Five Pieces Of Music Inspired By Visual Art

We explore the relationship between visual art and music through five diverse works from the early twentieth century to the present.

9 March 2016

Kandinsky – Impression III – Concert (1911)

The link between music and art is nothing new, in the same way that all art forms are linked. However, call us biased, but there is something particularly special about how music specifically relates to the others. Is it because music is the one art form that has no solid visual world attached? Every art form – painting, literature, poetry – has an intangible, unseen element which binds with something in our own minds to create a new object. But only music stands alone as being wholly invisible.

Many people will be familiar with Kandinsky’s blast of colour, above, which was inspired by a concert he attended on 2 January 1911, at which he heard Schoenberg’s Three Piano Pieces, Op.11, amongst others. The title of this – ‘Impression’ – is significant as the artist was quite overt in terms of how he named his work and what that indicated (if you’re interested: an ‘impression’ described paintings that reproduced a direct impression of external nature; ‘improvisations’ replicated impressions of an internal nature; and ‘compositions’ were elaborate impressions of an internal nature, but created more slowly and with greater deliberation).

This ‘impression’ is particularly interesting because although it did come about after witnessing a specific performance of Schoenberg’s music, at a specific event, the result seems like more of an impression of how the music made him feel. Yes, there’s a piano in there and some audience heads – but that suffocating, enrobing sweep of vivid yellow is the previously invisible music.

But, as musicians, we’ve naturally been thinking about what happens the other way round – when composers take a painting as the inspiration for composition. How do you do this? Is it harder? (Is that a question you can even ask, of an artistic process which is totally subjective?)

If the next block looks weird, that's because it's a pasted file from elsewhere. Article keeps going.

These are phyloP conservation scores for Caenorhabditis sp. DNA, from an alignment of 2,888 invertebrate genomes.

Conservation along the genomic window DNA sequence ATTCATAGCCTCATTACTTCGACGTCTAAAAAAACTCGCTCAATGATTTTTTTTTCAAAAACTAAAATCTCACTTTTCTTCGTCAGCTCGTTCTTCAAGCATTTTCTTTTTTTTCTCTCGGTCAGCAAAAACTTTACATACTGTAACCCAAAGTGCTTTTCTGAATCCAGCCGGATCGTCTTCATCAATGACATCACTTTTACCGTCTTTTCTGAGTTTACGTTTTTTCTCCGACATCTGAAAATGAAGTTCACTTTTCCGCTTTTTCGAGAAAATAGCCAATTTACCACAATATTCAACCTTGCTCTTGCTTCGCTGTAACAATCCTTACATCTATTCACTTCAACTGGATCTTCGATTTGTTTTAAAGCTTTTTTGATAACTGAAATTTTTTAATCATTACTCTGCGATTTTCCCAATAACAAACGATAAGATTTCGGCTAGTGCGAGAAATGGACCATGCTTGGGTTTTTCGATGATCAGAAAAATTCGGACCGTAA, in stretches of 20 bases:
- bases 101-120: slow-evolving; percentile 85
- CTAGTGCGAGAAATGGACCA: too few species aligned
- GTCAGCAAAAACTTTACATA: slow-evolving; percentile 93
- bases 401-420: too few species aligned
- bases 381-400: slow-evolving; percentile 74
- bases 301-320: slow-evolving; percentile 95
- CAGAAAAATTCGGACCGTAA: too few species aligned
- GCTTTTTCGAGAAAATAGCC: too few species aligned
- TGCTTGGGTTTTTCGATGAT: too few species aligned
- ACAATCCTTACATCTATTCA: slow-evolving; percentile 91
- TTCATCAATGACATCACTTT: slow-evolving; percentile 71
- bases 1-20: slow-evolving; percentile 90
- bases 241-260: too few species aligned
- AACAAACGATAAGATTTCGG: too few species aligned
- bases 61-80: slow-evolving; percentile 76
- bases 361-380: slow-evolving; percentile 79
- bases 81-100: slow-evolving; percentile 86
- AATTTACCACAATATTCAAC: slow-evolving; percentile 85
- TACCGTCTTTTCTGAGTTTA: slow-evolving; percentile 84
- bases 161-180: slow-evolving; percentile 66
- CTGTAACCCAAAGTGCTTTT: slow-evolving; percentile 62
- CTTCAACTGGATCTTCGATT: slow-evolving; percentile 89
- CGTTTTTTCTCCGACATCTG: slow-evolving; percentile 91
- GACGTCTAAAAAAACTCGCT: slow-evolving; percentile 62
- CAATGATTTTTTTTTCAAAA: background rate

The advent of moving images has probably changed this perception to an extent; providing a soundtrack for a silent film (as in, a film watched in silence, as opposed to the actual genre of silent film) seems a natural endeavour, matching a feeling or atmosphere with an aural representation of it. But the concept of taking inspiration from a still painting or sculpture seems to remain more mysterious.

Together with Jonathan, we picked five of our favourite examples. If you have any of your own, we’d love to hear from you.

Debussy – La Mer (1905)

Inspired by: Katsushika Hokusai – Under the Wave off Kanagawa (or The Great Wave) (1830-33)

Rachmaninov – Isle of the Dead (1908)

Inspired by: Bocklin – Isle of the Dead (1880-86)

Respighi – Trittico Botticelliano (1927)

Inspired by: A trio of Botticelli paintings – La Primavera (1482), Adoration of the Magi (1475), The Birth of Venus (1486)

Kate Bush – Aerial (2005)

Inspired by: Paintings by American artist Thomas Cole (1801-1848)

Morton Feldman – Rothco Chapel (1971)

Inspired by: Mark Rothco panels (1971)

Saving the best ’til last? This 25 minute piece for chamber choir, voila, celeste and other percussion instruments is a particularly fascinating response to the abstract art of Mark Rothco, hung in panels on the walls of what is now known as the Rothco Chapel, an octangular space in Houston, Texas. Read the full story on The Guardian website.

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